KENYA – The Kenya Agricultural and Livestock Research Organization (KALRO) has introduced two new maize varieties, the Ukamez-1 and Embu-537 that are drought-resistant and high-yielding, ahead of the planting season.

Peter Weru, KALRO Board Chairman revealed this during a two-day Mkulima Expo 2024 at the Kenya Agricultural and Livestock Research Organization (KALRO) in Kandara, Murang’a County on March, 19.

Speaking while calling upon farmers in semi-arid regions to embrace the two varieties, Weru said that the varieties are responsive to the effects of climate change and will help them get enough yields.

According to him, as an organization, KALRO will continue to develop technologies including planting materials that are drought-resistant and adaptive and that can withstand pests and diseases.

We have continued to develop varieties that are drought-responsive and high-yielding. We are calling on our farmers to ensure that they plant high-quality and verified seeds for maximum production,” Weru said.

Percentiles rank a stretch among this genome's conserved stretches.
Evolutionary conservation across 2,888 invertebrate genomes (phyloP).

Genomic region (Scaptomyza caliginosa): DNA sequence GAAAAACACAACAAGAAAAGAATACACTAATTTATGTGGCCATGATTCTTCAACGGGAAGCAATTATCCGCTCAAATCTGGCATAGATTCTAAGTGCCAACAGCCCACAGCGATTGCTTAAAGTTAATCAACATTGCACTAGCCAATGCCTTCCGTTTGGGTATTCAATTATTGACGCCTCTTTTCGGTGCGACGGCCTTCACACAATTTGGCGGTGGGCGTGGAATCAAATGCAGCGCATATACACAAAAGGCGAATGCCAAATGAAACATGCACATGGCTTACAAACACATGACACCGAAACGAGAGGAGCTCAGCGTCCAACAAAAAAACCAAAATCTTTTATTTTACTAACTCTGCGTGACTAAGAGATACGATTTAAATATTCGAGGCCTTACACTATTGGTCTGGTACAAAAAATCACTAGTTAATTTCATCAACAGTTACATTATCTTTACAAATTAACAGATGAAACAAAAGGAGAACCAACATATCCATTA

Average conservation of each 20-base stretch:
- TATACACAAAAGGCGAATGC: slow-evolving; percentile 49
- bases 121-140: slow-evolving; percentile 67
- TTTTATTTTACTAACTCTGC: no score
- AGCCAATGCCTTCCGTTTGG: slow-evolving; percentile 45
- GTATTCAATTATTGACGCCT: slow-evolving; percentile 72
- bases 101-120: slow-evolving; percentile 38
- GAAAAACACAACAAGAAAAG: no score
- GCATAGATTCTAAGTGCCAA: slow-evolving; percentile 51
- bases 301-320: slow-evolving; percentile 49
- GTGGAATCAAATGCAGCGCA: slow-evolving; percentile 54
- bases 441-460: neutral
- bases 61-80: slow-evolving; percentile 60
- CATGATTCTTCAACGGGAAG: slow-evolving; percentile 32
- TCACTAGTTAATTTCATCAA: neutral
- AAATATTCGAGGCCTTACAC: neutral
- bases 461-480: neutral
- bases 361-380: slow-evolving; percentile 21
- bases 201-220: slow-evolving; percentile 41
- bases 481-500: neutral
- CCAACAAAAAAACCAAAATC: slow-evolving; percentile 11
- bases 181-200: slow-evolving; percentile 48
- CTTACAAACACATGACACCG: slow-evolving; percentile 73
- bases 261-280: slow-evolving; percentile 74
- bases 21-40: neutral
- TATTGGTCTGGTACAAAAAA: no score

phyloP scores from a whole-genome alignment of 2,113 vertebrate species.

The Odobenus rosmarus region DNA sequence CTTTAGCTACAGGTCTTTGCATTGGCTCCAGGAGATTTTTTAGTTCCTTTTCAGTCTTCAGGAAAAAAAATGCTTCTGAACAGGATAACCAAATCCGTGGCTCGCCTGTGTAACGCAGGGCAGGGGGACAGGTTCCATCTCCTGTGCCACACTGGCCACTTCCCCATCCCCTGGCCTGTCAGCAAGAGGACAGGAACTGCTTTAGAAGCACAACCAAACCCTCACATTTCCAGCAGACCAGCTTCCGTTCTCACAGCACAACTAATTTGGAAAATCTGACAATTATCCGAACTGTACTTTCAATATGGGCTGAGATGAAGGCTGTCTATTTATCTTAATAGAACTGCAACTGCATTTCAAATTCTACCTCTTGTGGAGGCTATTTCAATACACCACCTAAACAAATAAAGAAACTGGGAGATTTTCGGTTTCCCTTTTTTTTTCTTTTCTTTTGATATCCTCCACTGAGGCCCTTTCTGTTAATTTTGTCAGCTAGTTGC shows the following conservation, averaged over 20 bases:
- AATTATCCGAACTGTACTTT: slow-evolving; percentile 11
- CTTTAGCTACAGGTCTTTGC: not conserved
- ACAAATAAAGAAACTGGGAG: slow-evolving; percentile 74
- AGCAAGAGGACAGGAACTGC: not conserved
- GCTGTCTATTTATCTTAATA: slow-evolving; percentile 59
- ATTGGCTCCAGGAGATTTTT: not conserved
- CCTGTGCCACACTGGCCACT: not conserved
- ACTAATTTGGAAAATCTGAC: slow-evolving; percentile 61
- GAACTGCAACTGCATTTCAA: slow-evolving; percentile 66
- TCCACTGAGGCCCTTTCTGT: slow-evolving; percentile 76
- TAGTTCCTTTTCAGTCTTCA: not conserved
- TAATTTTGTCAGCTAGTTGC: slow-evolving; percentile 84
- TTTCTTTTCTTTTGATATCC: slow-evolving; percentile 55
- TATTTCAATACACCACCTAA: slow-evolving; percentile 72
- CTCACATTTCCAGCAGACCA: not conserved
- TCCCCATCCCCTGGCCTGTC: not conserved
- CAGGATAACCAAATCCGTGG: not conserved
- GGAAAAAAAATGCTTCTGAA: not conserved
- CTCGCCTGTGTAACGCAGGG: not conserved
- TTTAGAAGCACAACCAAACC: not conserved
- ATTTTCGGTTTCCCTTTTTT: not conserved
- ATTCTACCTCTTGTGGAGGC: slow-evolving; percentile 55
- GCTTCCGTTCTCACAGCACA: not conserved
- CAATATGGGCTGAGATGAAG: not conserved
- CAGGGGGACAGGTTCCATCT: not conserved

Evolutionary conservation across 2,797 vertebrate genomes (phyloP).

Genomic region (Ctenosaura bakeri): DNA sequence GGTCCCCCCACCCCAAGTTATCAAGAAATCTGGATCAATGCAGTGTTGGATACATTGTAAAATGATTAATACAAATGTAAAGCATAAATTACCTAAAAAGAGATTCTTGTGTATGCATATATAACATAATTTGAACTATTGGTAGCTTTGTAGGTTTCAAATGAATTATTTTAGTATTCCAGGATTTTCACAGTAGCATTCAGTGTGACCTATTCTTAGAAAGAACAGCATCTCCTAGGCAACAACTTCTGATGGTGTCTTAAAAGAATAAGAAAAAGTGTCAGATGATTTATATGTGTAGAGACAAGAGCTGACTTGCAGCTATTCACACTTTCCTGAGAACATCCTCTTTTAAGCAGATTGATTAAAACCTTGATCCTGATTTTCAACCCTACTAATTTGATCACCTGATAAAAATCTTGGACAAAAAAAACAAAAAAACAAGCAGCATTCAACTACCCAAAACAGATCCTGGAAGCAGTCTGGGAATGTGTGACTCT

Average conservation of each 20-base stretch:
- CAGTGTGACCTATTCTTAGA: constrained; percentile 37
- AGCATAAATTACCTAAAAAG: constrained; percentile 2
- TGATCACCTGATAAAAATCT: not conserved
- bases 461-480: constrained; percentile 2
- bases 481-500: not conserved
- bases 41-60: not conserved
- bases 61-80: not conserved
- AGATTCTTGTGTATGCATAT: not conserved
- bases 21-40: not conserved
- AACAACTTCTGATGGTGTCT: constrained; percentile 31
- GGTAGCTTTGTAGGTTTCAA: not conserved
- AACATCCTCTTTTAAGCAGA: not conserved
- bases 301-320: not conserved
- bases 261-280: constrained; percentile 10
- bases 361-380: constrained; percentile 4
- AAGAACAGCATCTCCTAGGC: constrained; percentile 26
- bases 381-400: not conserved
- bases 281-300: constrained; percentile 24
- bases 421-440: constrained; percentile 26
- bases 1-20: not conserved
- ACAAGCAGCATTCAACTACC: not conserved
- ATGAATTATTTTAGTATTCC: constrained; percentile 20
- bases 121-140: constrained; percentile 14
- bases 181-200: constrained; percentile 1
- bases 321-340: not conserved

The Chairman at the same time called on the farmers to be on the lookout during this planting season, not to plant counterfeit seeds that have flooded the market.

He said they are working closely with other stakeholders including the Kenya Plant Health Inspectorate Service (KEPHIS) to ensure there are no fake seeds in the market.

Farmers urged to look out for fake seeds

The new varieties come at a time when agencies are calling upon farmers across the country to be on the lookout for fake seeds as the long rains planting season approaches.

In a recent address, Purity Ngirici, Kenya Seed Company Board Chair said it is at such a time when the demand for seeds is on the rise that unscrupulous traders flood the market with counterfeit seeds and other inputs.

“It is during such planting season like now that unscrupulous traders take advantage of the high demand for planting seeds to defraud farmers through the distribution of sub-standard seeds,” she said.

Ngirici was speaking during the Agricultural Society of Kenya (ASK) Embu show in Njukiri Grounds on Saturday, March 16.  She noted that the use of fake seeds eventually results in poor yields thus posing a big threat to food security.

Simlaw Seeds Company which is a subsidiary of Kenya Seeds Company General Manager David Kiplagat, said they had enough stocks of seeds across their various distribution centers countrywide.

He also urged farmers to purchase recommended varieties for their particular areas to be assured of optimal yields.

As a company, we place more emphasis on research to ensure our products are of high quality to guarantee our farmers good harvest,” he said.

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